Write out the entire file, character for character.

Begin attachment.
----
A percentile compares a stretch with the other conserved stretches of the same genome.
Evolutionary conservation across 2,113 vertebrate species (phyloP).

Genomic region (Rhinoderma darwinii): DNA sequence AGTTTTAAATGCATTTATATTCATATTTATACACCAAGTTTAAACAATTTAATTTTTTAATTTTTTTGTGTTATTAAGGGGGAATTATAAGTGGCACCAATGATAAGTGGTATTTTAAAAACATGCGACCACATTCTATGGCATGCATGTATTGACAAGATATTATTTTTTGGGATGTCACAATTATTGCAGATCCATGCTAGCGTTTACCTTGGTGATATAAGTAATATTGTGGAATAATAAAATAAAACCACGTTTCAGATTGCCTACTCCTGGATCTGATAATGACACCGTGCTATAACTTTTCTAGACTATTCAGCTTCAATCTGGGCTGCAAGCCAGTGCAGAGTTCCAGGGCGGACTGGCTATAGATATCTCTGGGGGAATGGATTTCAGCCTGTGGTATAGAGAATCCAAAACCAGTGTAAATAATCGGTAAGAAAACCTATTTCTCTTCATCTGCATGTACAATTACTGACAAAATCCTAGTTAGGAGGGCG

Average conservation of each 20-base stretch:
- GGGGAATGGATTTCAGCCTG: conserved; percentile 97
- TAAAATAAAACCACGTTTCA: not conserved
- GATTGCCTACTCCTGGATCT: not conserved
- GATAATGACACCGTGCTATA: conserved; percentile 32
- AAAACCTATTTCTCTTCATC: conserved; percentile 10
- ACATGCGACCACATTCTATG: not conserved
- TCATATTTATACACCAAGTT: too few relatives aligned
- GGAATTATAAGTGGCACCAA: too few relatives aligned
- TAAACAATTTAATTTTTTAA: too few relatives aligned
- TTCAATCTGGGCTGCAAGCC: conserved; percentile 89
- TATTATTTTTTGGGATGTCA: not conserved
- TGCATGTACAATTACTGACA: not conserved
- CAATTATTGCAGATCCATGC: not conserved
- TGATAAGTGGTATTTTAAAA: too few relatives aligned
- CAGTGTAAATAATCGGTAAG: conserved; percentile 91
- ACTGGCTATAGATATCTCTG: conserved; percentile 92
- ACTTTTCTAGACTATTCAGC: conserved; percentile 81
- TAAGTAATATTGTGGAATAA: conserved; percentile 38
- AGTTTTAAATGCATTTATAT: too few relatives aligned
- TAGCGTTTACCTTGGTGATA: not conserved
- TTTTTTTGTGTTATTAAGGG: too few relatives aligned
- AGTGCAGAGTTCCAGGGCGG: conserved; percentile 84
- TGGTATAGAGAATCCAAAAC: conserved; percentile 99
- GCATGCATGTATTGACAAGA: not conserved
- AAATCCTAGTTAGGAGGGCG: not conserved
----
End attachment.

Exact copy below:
A percentile compares a stretch with the other conserved stretches of the same genome.
Evolutionary conservation across 2,113 vertebrate species (phyloP).

Genomic region (Rhinoderma darwinii): DNA sequence AGTTTTAAATGCATTTATATTCATATTTATACACCAAGTTTAAACAATTTAATTTTTTAATTTTTTTGTGTTATTAAGGGGGAATTATAAGTGGCACCAATGATAAGTGGTATTTTAAAAACATGCGACCACATTCTATGGCATGCATGTATTGACAAGATATTATTTTTTGGGATGTCACAATTATTGCAGATCCATGCTAGCGTTTACCTTGGTGATATAAGTAATATTGTGGAATAATAAAATAAAACCACGTTTCAGATTGCCTACTCCTGGATCTGATAATGACACCGTGCTATAACTTTTCTAGACTATTCAGCTTCAATCTGGGCTGCAAGCCAGTGCAGAGTTCCAGGGCGGACTGGCTATAGATATCTCTGGGGGAATGGATTTCAGCCTGTGGTATAGAGAATCCAAAACCAGTGTAAATAATCGGTAAGAAAACCTATTTCTCTTCATCTGCATGTACAATTACTGACAAAATCCTAGTTAGGAGGGCG

Average conservation of each 20-base stretch:
- GGGGAATGGATTTCAGCCTG: conserved; percentile 97
- TAAAATAAAACCACGTTTCA: not conserved
- GATTGCCTACTCCTGGATCT: not conserved
- GATAATGACACCGTGCTATA: conserved; percentile 32
- AAAACCTATTTCTCTTCATC: conserved; percentile 10
- ACATGCGACCACATTCTATG: not conserved
- TCATATTTATACACCAAGTT: too few relatives aligned
- GGAATTATAAGTGGCACCAA: too few relatives aligned
- TAAACAATTTAATTTTTTAA: too few relatives aligned
- TTCAATCTGGGCTGCAAGCC: conserved; percentile 89
- TATTATTTTTTGGGATGTCA: not conserved
- TGCATGTACAATTACTGACA: not conserved
- CAATTATTGCAGATCCATGC: not conserved
- TGATAAGTGGTATTTTAAAA: too few relatives aligned
- CAGTGTAAATAATCGGTAAG: conserved; percentile 91
- ACTGGCTATAGATATCTCTG: conserved; percentile 92
- ACTTTTCTAGACTATTCAGC: conserved; percentile 81
- TAAGTAATATTGTGGAATAA: conserved; percentile 38
- AGTTTTAAATGCATTTATAT: too few relatives aligned
- TAGCGTTTACCTTGGTGATA: not conserved
- TTTTTTTGTGTTATTAAGGG: too few relatives aligned
- AGTGCAGAGTTCCAGGGCGG: conserved; percentile 84
- TGGTATAGAGAATCCAAAAC: conserved; percentile 99
- GCATGCATGTATTGACAAGA: not conserved
- AAATCCTAGTTAGGAGGGCG: not conserved